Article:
AWS News Blog

AWS Import/Export: Ship Us That Disk!

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Update (June 15, 2018) – Since the launch of this service almost a decade ago, we have launched many other data transfer services that may be easier for you to use including AWS Snowball, AWS Snowball Edge, AWS Snowmobile, and AWS Direct Connect.

Many years ago, professor Andy Tanenbaum wrote the following:

Never underestimate the bandwidth of a station wagon full of tapes hurtling down the highway.

Since station wagons and tapes are both on the verge of obsolescence, others have updated this nugget of wisdom to reference DVDs and Boeing 747s.

Hard drives are getting bigger more rapidly than internet connections are getting faster. It is now relatively easy to create a collection of data so large that it cannot be uploaded to offsite storage (e.g. Amazon S3) in a reasonable amount of time. Media files, corporate backups, data collected from scientific experiments, and potential AWS Public Data Sets are now at this point. Our customers in the scientific space routinely create terabyte data sets from individual experiments.

This isn’t an issue that can be solved by getting a faster connection; even at the highest reasonable speed, some of these data sets would take weeks or months to upload. For example, it would take over 80 days to upload just 1TB of data over a T1 connection.

Customers with AWS storage requirements at the terabyte and petabyte level often ask us if they can sidestep the internet and simply send us a disk drive, or even a 747 full of such drives.

I can now say “Yes, you can!” Our new AWS Import/Export service allows you to ship your data to us. This service is now in a limited beta and you can sign up here. We’ll take your storage device, load the data into a designated S3 bucket, and send your hardware back to you. The data load takes place in a secure facility with a high bandwidth, low-latency connection to Amazon S3. Once the data has been loaded in to S3, you can process it on EC2, and then store the results anywhere you would like — back into S3, in SimpleDB, or on EBS volumes.

During the limited beta we are set up to accept devices with a USB 2.0 or eSATA connector, formatted as an FAT32, ext2, ext3, or NTFS file system. We are set up to handle devices that weigh less than 50 pounds and fit within an 8U rack. We are also happy to make special arrangements to accommodate larger and heavier devices. Last week after a conference talk one of the attendees asked me “Can we ship you our SAN?” In theory, yes, but we’d need to discuss the specifics beforehand.

It is easy to initiate a data load. Here’s what you do:

  1. Load the data onto your compatible storage device.
  2. Create a manifest file per our specification. The file must include the name of the target S3 bucket, your AWS Access Key, and a return shipping address. You can also specify content types and S3 Access Control Lists in this file. You can also use the newest versions of third-party tools such as Bucket Explorer and S3 Fox to easily create manifest files from your S3 buckets.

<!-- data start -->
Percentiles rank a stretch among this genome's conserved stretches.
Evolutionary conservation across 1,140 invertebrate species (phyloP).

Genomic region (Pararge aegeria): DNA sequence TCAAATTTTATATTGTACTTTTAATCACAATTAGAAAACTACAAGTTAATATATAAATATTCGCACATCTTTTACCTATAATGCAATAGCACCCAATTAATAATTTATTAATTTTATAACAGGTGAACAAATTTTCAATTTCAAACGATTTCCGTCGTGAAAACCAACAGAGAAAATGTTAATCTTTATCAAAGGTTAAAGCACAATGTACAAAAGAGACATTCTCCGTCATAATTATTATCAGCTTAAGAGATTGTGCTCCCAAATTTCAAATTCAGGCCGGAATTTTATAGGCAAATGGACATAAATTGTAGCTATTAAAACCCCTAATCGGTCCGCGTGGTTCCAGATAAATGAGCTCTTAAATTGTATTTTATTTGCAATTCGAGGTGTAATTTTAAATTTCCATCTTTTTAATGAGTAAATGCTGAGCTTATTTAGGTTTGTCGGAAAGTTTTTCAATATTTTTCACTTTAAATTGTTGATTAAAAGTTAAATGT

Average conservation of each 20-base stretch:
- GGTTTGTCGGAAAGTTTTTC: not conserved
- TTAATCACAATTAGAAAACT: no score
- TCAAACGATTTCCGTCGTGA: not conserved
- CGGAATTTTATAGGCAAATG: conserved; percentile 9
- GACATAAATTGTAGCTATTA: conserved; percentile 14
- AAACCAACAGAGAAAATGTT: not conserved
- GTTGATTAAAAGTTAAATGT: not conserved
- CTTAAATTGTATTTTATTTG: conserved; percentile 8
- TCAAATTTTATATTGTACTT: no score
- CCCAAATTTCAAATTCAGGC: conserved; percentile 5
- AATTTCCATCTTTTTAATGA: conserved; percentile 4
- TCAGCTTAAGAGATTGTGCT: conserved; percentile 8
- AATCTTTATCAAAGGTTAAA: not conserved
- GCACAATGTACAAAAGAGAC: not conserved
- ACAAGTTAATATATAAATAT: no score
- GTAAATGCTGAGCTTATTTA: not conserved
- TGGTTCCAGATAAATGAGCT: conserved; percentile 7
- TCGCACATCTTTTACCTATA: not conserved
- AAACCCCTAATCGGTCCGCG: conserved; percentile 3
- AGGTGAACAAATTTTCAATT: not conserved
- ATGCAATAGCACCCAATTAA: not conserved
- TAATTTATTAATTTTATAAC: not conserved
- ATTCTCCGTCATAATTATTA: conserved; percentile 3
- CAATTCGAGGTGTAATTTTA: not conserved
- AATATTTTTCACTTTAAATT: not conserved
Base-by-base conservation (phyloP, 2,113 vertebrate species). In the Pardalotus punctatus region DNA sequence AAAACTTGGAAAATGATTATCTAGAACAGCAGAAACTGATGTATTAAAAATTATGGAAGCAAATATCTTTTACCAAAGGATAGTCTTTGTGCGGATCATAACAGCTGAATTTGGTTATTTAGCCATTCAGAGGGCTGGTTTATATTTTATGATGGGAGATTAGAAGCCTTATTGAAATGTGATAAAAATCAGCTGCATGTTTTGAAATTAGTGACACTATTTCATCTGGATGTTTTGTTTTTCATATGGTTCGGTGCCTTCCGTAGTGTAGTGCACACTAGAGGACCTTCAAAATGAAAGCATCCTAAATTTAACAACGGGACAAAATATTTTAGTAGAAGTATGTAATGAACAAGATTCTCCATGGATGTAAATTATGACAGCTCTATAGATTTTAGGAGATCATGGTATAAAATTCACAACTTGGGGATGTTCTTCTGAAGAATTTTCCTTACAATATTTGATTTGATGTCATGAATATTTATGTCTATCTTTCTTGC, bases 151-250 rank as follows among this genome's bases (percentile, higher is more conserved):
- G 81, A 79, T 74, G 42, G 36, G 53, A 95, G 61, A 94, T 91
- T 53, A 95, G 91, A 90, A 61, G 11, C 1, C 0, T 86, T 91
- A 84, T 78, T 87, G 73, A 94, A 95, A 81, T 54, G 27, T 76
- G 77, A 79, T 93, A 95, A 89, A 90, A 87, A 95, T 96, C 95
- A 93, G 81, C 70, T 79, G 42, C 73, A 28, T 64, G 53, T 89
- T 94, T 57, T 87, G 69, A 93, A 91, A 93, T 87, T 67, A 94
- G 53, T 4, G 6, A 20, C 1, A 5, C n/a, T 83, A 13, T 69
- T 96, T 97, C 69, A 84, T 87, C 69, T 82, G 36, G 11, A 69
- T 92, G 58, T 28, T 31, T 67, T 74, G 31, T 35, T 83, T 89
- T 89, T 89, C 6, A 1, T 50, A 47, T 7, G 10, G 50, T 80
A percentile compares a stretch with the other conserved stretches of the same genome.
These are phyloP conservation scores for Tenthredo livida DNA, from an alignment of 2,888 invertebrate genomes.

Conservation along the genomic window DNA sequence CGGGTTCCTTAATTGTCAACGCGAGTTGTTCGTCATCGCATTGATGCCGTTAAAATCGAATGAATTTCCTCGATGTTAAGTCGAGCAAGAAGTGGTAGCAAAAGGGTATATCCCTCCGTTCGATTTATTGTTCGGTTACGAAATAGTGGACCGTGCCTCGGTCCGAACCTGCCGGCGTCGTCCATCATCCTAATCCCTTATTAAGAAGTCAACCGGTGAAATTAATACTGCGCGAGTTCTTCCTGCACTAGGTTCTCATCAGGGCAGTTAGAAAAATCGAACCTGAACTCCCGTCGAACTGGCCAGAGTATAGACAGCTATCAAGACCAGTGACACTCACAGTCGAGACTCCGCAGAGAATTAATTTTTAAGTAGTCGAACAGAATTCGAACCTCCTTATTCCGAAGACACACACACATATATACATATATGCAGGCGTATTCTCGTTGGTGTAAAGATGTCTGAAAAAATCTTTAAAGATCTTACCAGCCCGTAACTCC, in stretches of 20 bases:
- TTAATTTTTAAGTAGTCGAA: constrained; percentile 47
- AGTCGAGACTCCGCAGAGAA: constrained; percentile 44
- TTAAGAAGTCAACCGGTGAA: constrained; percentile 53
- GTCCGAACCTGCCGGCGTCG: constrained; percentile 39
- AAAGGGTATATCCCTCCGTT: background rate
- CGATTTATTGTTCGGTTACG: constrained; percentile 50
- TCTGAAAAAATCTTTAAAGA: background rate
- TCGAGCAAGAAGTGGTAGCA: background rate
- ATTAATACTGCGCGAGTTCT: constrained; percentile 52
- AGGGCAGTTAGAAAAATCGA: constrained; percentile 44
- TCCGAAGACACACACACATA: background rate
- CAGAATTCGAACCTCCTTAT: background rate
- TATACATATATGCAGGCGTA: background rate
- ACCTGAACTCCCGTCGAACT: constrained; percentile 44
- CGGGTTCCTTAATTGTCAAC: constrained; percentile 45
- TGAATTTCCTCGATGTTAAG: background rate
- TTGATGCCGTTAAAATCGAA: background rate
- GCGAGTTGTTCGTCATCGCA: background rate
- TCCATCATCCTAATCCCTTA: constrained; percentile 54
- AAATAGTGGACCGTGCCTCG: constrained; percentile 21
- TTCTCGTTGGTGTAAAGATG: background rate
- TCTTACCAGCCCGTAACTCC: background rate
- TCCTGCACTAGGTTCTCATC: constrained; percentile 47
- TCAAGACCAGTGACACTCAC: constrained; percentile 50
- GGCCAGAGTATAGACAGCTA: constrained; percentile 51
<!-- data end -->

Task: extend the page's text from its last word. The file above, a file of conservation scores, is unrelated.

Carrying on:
3. Email the manifest file to a designated address with the subject CREATE JOB.
  4. Await a return email with the subject RE: CREATE JOB.
  5. Extract the JOBID value from the email.
  6. Use the JOBID, manifest file, and your AWS Secret Access Key to generate and sign a signature file in the root directory of your storage device.
  7. Ship your storage device, along with all necessary power and data cables, to an address that we’ll provide to you. You can use one of the usual shipping company or a courier service.
  8. Await further status emails.

Once we get the device we’ll transport it to our data center and initiate the load process by the end of the next business day. A log file is created as part of the process; it will include the data and time of the load, and the S3 key, MD5 checksum, and size (in bytes) of each object. We’ll reject unreadable files and those larger than 5GB and note them in the log. At the end of the process we’ll send the device back to you at our expense.

In keeping with our model of charging for resources only as they are consumed, you will pay a fixed fee per device and a variable fee for each hour of data loading. There’s no charge for data transfer between AWS Import/Export and an S3 bucket in the United States. Normal S3 Request and Storage charges apply.

Right now packages must be shipped from and returned to addresses in the United States. We do expect to be able to accept packages at a location in Europe in the near future.

Let’s talk about security for a minute. You can choose to encrypt your files before you send them to us, although we don’t support encrypted file systems. We track custody of your device from the time it arrives in our mailroom until it is shipped back to you. All personnel involved in the process have undergone extensive background checks.

Also, as you can probably guess from the name of the service, we have plans to let you transfer large amounts of data out of AWS as well. We will provide further information as soon as possible.

Here are some preliminary screen shots of the AWS Import/Export support in Bucket Explorer and S3 Fox:

We have also created an Import/Export Calculator:

If you have a large amount of data stored locally and you want to get it into Amazon S3 on a cost-effective and timely basis, you should definitely sign up for the beta now. You can read more about AWS Import/Export in the Developer Guide.

— Jeff;

Modified 2/11/2021 – In an effort to ensure a great experience, expired links in this post have been updated or removed from the original post.
Jeff Barr

Jeff Barr

Jeff Barr is Chief Evangelist for AWS. He started this blog in 2004 and has been writing posts just about non-stop ever since.